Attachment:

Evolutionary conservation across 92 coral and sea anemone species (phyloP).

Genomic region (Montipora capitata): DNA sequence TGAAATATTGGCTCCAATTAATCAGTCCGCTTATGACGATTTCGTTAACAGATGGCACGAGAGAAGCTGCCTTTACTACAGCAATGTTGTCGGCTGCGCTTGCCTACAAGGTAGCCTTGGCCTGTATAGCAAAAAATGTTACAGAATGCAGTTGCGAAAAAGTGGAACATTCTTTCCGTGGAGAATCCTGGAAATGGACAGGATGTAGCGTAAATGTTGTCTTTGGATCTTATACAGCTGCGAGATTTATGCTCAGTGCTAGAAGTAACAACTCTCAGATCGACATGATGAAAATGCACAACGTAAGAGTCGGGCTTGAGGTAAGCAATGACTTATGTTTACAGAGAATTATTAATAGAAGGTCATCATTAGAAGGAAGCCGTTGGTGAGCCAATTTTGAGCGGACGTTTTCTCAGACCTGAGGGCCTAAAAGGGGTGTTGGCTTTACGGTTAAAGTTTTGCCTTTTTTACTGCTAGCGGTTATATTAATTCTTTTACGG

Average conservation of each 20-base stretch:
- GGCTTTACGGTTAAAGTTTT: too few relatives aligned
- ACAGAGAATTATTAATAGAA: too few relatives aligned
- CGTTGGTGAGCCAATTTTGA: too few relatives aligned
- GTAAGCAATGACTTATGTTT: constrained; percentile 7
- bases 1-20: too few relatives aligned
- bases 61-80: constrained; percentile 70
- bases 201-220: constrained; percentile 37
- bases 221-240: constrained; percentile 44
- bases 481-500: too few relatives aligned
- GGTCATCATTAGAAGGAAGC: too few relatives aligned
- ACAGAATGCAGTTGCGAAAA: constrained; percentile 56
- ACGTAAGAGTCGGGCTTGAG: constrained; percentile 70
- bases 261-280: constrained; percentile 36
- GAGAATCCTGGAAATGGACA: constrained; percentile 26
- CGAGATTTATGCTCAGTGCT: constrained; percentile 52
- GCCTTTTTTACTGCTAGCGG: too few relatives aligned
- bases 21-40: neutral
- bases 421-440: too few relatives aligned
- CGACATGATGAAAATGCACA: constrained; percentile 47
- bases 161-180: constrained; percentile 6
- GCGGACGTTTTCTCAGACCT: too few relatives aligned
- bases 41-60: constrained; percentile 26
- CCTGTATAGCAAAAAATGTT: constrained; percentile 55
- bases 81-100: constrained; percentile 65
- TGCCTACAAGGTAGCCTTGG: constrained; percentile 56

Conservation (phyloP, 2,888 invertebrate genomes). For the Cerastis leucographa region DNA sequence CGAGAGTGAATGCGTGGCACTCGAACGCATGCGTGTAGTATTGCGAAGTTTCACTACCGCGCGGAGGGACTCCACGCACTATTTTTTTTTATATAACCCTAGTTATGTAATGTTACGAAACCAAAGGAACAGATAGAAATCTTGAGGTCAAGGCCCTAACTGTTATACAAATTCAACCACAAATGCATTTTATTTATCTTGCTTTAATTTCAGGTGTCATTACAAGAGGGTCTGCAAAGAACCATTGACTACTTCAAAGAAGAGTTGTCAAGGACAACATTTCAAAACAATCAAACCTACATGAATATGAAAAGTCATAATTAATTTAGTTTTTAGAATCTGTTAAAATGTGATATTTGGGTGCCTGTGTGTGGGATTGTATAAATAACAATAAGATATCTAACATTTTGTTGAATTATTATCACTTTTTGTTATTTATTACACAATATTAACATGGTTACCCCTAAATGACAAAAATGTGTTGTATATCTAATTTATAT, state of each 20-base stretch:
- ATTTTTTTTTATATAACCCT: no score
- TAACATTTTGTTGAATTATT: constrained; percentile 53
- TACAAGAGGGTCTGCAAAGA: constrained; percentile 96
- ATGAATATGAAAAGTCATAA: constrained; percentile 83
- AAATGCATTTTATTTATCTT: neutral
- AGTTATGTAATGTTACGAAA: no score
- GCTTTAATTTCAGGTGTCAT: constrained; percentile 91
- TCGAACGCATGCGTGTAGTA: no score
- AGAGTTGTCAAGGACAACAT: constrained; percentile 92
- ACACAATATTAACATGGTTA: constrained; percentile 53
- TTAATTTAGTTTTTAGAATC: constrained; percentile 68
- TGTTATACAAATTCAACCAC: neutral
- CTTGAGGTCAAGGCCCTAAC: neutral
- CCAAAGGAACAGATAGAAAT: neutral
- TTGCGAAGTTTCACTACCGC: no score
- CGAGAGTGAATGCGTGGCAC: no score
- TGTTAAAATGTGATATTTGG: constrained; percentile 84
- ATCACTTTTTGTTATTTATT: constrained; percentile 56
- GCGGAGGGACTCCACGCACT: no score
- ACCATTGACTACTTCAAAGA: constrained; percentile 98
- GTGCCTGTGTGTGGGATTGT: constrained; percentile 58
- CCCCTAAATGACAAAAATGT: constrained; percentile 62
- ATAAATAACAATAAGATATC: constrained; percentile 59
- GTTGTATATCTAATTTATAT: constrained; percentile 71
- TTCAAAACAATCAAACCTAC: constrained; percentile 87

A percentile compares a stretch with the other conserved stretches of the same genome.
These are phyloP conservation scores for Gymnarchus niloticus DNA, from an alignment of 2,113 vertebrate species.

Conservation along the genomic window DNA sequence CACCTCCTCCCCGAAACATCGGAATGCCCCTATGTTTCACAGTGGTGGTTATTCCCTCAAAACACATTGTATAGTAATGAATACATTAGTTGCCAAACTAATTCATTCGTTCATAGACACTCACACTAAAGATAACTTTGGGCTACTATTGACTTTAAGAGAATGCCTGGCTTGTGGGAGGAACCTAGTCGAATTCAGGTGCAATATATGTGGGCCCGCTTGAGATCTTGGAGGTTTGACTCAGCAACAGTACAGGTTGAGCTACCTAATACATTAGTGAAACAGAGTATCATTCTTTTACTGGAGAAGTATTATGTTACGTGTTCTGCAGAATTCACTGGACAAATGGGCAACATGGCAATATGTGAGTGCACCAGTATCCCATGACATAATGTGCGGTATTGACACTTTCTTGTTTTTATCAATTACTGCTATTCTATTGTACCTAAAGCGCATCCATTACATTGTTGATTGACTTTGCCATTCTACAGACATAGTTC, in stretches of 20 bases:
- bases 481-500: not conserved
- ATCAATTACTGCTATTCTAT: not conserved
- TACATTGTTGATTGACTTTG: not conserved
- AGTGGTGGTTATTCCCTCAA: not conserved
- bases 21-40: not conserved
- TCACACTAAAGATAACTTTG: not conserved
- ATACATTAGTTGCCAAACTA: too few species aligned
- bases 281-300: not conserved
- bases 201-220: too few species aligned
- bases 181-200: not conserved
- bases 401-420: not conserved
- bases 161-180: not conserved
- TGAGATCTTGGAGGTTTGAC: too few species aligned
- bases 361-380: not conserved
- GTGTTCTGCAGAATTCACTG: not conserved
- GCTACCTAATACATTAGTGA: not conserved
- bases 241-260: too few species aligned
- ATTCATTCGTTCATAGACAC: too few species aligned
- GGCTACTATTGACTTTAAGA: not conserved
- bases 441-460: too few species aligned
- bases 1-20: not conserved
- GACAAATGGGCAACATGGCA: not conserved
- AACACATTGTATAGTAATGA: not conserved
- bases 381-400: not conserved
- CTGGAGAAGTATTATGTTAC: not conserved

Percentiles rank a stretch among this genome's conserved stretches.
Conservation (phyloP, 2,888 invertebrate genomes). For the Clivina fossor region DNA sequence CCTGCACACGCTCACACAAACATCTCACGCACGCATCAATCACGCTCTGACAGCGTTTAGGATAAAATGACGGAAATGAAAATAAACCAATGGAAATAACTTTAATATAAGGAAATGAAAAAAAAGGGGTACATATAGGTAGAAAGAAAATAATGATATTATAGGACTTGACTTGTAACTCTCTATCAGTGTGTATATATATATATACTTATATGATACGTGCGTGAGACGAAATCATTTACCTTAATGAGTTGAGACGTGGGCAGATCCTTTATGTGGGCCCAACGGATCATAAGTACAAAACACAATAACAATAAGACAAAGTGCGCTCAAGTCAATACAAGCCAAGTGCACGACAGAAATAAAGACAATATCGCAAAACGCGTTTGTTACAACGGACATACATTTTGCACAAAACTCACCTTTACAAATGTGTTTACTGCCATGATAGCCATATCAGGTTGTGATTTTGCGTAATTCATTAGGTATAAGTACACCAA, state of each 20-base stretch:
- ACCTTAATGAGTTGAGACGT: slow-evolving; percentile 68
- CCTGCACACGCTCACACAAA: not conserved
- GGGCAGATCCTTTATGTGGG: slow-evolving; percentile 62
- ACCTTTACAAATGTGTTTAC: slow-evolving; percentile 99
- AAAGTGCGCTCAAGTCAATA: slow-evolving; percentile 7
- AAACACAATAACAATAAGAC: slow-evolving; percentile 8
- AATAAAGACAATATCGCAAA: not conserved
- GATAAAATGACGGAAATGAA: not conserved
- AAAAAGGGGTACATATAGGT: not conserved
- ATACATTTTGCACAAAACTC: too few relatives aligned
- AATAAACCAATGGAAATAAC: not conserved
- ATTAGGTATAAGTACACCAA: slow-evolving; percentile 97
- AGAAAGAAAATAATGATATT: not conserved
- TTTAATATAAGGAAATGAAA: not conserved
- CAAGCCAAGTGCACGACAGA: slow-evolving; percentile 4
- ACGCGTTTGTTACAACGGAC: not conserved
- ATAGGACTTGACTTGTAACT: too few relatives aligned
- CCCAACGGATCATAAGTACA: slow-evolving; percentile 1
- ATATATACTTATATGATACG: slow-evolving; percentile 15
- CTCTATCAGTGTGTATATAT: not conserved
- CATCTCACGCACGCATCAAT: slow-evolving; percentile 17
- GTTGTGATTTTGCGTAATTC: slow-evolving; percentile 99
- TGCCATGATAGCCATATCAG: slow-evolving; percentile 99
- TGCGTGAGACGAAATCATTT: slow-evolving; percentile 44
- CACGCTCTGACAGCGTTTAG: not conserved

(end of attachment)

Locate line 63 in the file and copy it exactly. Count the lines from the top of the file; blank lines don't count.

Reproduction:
- TCACACTAAAGATAACTTTG: not conserved